Pharmaceutical Commerce - November/December 2011 - (Page 7)
The Battle for Control of Specialty Drugs
Specialty distributors, specialty pharmacies and healthcare providers are all competing for a dominant position in drug delivery and reimbursement
Adam J. Fein, PhD, Pembroke Consulting, Inc.
Third-party payers are increasingly dissatisfied with the buy-andbill process for specialty pharmaceuticals covered under a patient’s medical benefit. In response, some pharmacy benefit managers (PBMs) are developing services that substitute a specialty pharmacy-to-provider channel for the currently dominant specialty distributor-toprovider distribution channel. If successful, the shift from medical to pharmacy benefit coverage will minimize buy-and-bill and diminish the role of specialty distributors. Manufacturers will need different commercial strategies and contracts to succeed as increasingly consolidated entities battle for control of specialty drugs. Specialty pharmaceutical spending today is split between a pharmacy benefit and a medical benefit, although the proportion varies dramatically based on drug and therapeutic condition. For instance, self-administered oral or injectable drugs for many chronic diseases are paid primarily under a patient’s pharmacy benefit. Examples include hepatitis C and infertility medications. Other diseases are treated with products that are injected or infused by healthcare professionals and are covered primarily by a patient’s medical
benefit. Examples include cancer and blood cell deficiency. Medical benefit coverage usually corresponds to a buy-and-bill payment approach by the third-party payer. The healthcare provider, such as a hospital or physician office, will purchase the drug from a distributor, administer the drug to a patient, and then submit a medical claim to the payer for both professional services and the drug. The largest specialty distributors, which are divisions of AmerisourceBergen and McKesson, generate about 75% of total specialty distributor revenues to physician offices. The perceived and actual challenges of buy-and-bill methodologies are causing payers to migrate from medical to pharmacy benefit coverage. Key issues include: • Health plans’ ability to capture specialtydrug cost and utilization data from their medical claims systems still lags behind that of pharmacy systems. • Plan sponsors often pay higher costs for specialty drugs that are reimbursed under a patient’s medical benefit vs. those under a pharmacy benefit. • A patient’s contribution to a drug’s cost is generally higher when paid under a medical benefit vs. a pharmacy benefit,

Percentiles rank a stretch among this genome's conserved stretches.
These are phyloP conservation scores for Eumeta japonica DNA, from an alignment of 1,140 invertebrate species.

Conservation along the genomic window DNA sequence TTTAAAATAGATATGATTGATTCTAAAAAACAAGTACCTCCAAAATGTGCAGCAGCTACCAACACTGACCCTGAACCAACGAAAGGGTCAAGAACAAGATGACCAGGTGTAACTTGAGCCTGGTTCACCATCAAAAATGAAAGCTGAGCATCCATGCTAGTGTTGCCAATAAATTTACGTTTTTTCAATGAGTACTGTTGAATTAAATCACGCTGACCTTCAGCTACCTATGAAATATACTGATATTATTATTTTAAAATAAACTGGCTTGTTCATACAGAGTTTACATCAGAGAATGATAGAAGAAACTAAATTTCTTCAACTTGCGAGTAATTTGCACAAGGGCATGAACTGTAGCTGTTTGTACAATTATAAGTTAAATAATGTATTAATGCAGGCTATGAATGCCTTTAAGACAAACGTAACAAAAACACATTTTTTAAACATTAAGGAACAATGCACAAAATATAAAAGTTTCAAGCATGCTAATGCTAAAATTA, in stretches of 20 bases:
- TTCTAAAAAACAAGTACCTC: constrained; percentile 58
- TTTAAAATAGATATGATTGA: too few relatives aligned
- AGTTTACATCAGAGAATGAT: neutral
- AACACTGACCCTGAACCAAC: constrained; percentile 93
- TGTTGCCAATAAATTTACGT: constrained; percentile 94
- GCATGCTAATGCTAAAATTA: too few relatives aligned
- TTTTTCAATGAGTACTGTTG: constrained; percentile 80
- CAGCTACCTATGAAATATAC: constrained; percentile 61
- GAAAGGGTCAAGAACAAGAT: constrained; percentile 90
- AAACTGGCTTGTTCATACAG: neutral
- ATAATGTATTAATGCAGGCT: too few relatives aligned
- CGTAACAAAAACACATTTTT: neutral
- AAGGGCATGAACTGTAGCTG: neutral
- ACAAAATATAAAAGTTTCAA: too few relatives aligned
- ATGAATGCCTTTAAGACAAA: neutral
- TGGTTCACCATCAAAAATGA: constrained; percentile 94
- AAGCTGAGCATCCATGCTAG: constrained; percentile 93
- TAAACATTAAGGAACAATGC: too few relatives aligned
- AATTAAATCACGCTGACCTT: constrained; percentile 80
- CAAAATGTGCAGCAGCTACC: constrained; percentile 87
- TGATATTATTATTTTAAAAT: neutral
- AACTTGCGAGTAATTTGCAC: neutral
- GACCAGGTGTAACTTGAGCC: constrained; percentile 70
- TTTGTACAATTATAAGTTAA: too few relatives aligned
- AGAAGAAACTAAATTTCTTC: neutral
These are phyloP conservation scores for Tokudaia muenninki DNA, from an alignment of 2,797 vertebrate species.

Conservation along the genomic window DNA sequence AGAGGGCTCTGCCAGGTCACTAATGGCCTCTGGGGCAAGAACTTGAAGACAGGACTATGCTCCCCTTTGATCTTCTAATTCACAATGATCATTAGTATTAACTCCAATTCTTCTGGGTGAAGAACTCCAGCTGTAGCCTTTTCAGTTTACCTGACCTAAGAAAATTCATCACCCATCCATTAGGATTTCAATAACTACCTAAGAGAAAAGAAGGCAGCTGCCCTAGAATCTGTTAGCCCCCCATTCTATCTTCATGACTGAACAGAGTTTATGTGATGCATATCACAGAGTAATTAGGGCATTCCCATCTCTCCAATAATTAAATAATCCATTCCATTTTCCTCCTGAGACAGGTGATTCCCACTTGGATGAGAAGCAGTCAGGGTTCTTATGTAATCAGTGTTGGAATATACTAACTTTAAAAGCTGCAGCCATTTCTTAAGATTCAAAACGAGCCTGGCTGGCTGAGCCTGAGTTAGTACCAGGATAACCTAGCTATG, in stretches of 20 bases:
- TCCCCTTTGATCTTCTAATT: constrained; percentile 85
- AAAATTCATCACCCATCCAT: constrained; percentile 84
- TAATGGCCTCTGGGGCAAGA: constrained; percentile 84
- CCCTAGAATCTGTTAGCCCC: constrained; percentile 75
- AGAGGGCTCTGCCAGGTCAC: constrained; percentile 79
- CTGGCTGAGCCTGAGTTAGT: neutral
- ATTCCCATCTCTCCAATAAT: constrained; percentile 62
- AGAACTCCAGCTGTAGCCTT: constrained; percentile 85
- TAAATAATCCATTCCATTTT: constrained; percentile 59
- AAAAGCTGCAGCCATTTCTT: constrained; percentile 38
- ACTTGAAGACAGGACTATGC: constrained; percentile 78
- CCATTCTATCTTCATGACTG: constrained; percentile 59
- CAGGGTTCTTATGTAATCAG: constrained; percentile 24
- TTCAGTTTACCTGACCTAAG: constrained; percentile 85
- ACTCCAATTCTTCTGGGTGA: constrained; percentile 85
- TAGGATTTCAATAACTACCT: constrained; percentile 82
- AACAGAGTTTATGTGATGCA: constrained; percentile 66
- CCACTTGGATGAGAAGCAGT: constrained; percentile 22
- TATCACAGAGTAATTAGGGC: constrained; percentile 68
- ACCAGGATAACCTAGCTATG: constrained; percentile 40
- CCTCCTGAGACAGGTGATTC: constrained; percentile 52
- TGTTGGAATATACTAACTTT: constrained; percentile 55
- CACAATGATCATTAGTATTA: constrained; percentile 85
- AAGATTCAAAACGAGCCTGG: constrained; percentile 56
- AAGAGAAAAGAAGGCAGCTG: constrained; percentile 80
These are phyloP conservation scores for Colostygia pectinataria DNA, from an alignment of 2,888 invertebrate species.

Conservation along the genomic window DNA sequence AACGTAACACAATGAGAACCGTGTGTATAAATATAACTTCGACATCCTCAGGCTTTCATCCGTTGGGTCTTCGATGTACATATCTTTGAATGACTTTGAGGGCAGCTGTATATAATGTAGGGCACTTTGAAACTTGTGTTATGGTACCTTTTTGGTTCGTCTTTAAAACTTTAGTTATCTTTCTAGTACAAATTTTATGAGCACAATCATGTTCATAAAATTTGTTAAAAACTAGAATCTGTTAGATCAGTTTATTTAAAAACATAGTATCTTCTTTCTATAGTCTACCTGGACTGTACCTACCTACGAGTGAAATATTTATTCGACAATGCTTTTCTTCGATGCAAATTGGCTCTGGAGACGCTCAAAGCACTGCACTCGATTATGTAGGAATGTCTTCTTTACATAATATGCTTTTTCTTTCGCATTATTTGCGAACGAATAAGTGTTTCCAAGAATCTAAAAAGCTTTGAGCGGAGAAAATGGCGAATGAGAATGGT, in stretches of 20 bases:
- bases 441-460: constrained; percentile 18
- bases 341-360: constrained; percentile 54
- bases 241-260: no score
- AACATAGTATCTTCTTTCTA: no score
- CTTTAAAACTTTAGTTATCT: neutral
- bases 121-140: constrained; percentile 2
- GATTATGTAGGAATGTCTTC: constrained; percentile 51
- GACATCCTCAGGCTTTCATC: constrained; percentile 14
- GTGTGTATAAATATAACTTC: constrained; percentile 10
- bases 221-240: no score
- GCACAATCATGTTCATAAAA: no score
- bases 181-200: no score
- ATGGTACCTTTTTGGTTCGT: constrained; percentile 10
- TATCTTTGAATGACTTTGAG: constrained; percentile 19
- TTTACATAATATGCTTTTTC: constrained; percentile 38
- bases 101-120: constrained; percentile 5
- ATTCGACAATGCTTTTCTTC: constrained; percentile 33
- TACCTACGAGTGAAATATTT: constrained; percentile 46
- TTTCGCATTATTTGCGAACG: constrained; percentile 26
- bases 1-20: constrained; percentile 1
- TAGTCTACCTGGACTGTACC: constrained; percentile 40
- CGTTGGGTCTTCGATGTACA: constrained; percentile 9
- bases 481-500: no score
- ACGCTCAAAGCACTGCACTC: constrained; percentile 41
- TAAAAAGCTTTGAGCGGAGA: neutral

reducing adherence. • There are potentially inappropriate financial incentives when a healthcare provider generates profit from both providing care and dispensing drugs. In response, some PBMs are promoting services to accelerate the shift to pharmacy management of specialty drugs. The three largest specialty pharmacies—Accredo Health (Medco Health Solutions), CuraScript Pharmacy (Express Scripts), and CVS Caremark—are subsidiaries of the largest PBMs. This shift corresponds to the substitution of the specialty distributor-toprovider distribution channel for a specialty pharmacy-to-provider distribution channel. In a process often called white-bagging, the specialty product is dispensed to the patient by a specialty pharmacy but drop-shipped directly to the provider, such as a hospital pharmacy or a physician office. The provider holds the patient-specific product until the patient arrives for treatment. The specialty pharmacy adjudicates the claim and collects any co-payment from the patient prior to treatment. The provider does not purchase or seek reimbursement for the drug. There is no buy-and-bill and no transaction with a specialty distributor for the product. If successful, the shift from